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Tropical Cyclone Yaas - May 2021

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Disaster types
Tropical Cyclone

The Deep Depression over Eastcentral Bay of Bengal intensified into Cyclonic Storm ‘Yaas’ and lay centred at 05:30 hrs (LT) over Eastcentral Bay of Bengal, about 540 km south-southeast of Paradip (Odisha) and 630 km south-southeast of Digha (West Bengal). In the next 24 hours it is expected to intensify into a Severe Cyclonic Storm and likely to cross north Odisha-West Bengal coasts between Paradip (Odisha) and Sagar islands (West Bengal) around 26 May as a Very Severe Cyclonic Storm with wind speed from 155 to 165 kmph, gusting at 185 kmph. In India, State governments of West Bengal and Odisha, also impacted by TC Amphan in 2020, are on high alert. National Disaster Response Force (NDRF) teams have been deployed. State Government of West Bengal have ordered the evacuation of people from low-lying areas. In Bangladesh, all ports have been advised to hoist distant warning signal number two. Heavy rainfall is expected to hit several parts of the country. A total of 3 million people may be exposed, of which 1 million may observe high impact as of today’s impact-based forecast model. Preparedness and coordination activities are ongoing with civil society and Government authorities, challenged by COVID-19, including in the refugee areas in Cox’s Bazar. In Sri Lanka, Meteorological Department has issued red alert for heavy rains above 150 mm and strong wind up to 55 kmph in southern part (Western, Sabaragamuwa, Central and Southern provinces) of the country. (ECHO, 24 May 2021)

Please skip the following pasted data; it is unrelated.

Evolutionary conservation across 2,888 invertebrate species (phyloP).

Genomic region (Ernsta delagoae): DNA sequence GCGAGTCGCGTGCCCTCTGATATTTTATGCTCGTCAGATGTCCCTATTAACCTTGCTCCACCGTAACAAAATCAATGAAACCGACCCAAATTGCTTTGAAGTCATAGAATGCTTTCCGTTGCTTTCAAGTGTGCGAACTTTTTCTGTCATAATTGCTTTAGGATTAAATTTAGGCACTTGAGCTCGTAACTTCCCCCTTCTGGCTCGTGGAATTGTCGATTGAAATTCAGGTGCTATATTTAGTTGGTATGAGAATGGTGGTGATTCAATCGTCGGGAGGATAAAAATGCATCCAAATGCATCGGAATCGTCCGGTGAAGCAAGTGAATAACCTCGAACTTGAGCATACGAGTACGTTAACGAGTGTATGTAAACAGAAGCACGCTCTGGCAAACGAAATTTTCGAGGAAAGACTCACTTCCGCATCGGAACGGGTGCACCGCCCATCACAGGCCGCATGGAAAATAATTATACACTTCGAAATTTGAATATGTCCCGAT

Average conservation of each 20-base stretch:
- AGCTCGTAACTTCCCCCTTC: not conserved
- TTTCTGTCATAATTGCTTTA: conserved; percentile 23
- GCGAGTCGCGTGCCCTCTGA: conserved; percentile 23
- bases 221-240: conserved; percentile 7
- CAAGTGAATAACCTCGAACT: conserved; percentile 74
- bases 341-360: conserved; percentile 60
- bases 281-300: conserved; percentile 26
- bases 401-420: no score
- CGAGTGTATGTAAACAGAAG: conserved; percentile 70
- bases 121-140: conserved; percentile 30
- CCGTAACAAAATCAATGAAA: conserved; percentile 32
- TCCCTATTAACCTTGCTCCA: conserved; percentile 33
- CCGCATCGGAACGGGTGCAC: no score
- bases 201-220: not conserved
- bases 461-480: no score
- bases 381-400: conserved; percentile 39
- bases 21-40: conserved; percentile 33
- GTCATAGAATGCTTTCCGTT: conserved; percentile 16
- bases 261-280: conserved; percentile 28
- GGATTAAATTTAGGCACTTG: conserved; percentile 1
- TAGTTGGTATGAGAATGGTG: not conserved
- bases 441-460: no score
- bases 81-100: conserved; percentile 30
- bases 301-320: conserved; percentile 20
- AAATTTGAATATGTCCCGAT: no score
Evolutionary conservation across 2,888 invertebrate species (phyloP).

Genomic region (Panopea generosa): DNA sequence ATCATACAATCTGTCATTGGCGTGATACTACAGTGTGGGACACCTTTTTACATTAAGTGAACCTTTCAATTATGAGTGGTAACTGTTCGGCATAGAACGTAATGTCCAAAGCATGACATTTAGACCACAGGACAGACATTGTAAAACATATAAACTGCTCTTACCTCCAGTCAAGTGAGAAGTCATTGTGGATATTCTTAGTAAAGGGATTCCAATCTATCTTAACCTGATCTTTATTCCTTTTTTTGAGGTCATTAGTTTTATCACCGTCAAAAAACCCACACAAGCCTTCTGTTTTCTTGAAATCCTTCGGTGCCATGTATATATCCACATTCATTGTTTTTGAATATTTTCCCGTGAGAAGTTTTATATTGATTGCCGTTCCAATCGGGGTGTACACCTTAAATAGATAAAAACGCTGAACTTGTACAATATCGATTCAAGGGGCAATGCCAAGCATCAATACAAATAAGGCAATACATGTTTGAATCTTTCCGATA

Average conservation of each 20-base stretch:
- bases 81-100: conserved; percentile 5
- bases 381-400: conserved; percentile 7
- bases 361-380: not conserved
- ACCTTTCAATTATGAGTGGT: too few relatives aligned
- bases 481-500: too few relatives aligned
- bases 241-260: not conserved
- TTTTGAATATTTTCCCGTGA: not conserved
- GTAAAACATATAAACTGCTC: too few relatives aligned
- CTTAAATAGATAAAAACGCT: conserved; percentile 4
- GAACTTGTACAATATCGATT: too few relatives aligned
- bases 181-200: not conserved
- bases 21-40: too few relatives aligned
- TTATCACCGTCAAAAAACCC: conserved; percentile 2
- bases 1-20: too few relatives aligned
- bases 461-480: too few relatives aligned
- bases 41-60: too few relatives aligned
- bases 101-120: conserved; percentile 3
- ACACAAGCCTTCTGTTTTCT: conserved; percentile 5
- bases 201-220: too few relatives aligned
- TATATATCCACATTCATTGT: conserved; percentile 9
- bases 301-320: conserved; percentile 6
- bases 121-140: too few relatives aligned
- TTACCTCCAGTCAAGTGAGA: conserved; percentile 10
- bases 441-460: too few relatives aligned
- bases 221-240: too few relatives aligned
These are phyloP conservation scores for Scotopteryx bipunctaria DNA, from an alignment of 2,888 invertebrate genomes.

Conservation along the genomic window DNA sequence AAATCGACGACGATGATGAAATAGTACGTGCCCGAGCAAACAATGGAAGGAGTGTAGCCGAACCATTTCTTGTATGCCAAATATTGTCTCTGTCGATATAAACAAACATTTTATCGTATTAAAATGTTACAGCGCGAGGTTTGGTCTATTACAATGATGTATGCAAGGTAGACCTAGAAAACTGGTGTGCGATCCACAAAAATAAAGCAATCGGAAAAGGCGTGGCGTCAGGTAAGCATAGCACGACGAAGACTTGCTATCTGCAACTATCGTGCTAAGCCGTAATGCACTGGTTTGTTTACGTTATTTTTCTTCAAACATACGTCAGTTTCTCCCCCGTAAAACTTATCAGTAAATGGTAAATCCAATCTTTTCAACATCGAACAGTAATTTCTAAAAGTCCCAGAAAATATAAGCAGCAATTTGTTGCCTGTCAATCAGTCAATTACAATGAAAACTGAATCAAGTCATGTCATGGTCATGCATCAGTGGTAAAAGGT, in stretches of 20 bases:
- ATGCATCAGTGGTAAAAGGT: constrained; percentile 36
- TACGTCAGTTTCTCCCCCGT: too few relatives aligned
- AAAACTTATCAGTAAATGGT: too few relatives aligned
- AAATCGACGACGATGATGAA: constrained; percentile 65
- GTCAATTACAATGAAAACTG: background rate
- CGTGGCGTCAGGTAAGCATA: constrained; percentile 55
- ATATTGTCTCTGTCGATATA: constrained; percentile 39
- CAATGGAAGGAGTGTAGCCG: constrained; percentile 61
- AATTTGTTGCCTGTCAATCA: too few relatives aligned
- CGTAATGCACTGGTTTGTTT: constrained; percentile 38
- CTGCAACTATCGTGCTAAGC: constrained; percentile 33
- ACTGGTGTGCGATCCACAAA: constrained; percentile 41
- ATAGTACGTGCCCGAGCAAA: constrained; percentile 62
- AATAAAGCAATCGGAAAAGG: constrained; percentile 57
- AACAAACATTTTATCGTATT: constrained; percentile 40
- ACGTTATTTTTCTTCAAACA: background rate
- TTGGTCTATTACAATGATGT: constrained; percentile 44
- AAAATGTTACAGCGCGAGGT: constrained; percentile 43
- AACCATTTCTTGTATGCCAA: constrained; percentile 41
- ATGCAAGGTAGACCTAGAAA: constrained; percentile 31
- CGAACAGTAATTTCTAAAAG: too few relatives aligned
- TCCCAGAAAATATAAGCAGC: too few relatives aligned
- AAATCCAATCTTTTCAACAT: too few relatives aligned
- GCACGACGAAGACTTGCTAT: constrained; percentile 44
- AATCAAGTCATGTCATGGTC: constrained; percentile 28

Tropical Cyclone Yaas has formed over the Bay of Bengal from a deep depression and is moving towards the north-eastern coast of India. Yaas is predicted to make landfall over the Indian states of Odisha and West Bengal on 26 May with wind speeds of up to 185 km/h and potential storm surge of more than 3.5 meters along coastal areas of India and Bangladesh. Due to full moon and high tide, the height of the storm surge could increase by an additional one meter or more. Authorities in eastern India are evacuating at least one million people from low-lying areas and areas prone to storm surge and have mobilized rescue and relief teams. While the impact of Yaas is expected to be less severe in Bangladesh, authorities in the Barisal Division are preparing to evacuate about two million people. Disaster Management Committees in coastal districts are preparing cyclone shelters and are pre-positioning emergency supplies. Yaas comes only a week after Cyclone Tauktae battered the western coast of India as the first tropical storm this season. (OCHA 25 May 2021)

Following the passage of Tropical cyclone YAAS that made landfall over the northern coast of Odisha on 26 May, the number of casualties has been increasing. According to media reports, in India, six people have died and approximately 22,000 houses have been damaged across the States of Odisha and West Bengal. In addition, airports in Kolkata and Bhubaneshwar have been temporarily closed and train services were cancelled. In Bangladesh, 15,000 people have been displaced across 200 villages as their homes, shops and farms have been flooded. (ECHO, 27 May 2021)

As of 31 May, in India, an estimated 300,000 houses were destroyed or damaged as sea waters along the Bengal coast and rivers started swelling and breached embankments. In West Bengal, more than 4,600 villages were affected, and about 230,000 people are displaced across 14,000 relief camps. According to authorities in the neighboring state of Odisha, more than 128 villages have been severely affected across ten districts. In Bangladesh, tidal surge combined with the collapse of embankments flooded low-lying coastal areas in the districts of Satkhira, Khulna, Bhola, Patuakhali and Borguna, leaving at least four people dead, displacing about 15,000 people across 200 villages, and damaging or destroying thousands of houses, farm land and fish enclosures. Challenges in maintaining social distancing and limited availability of sanitation facilities in emergency shelters may complicate efforts to halt the surge in COVID-19 cases at a time when the region is battling with another wave of infections. (OCHA, 31 May 2021)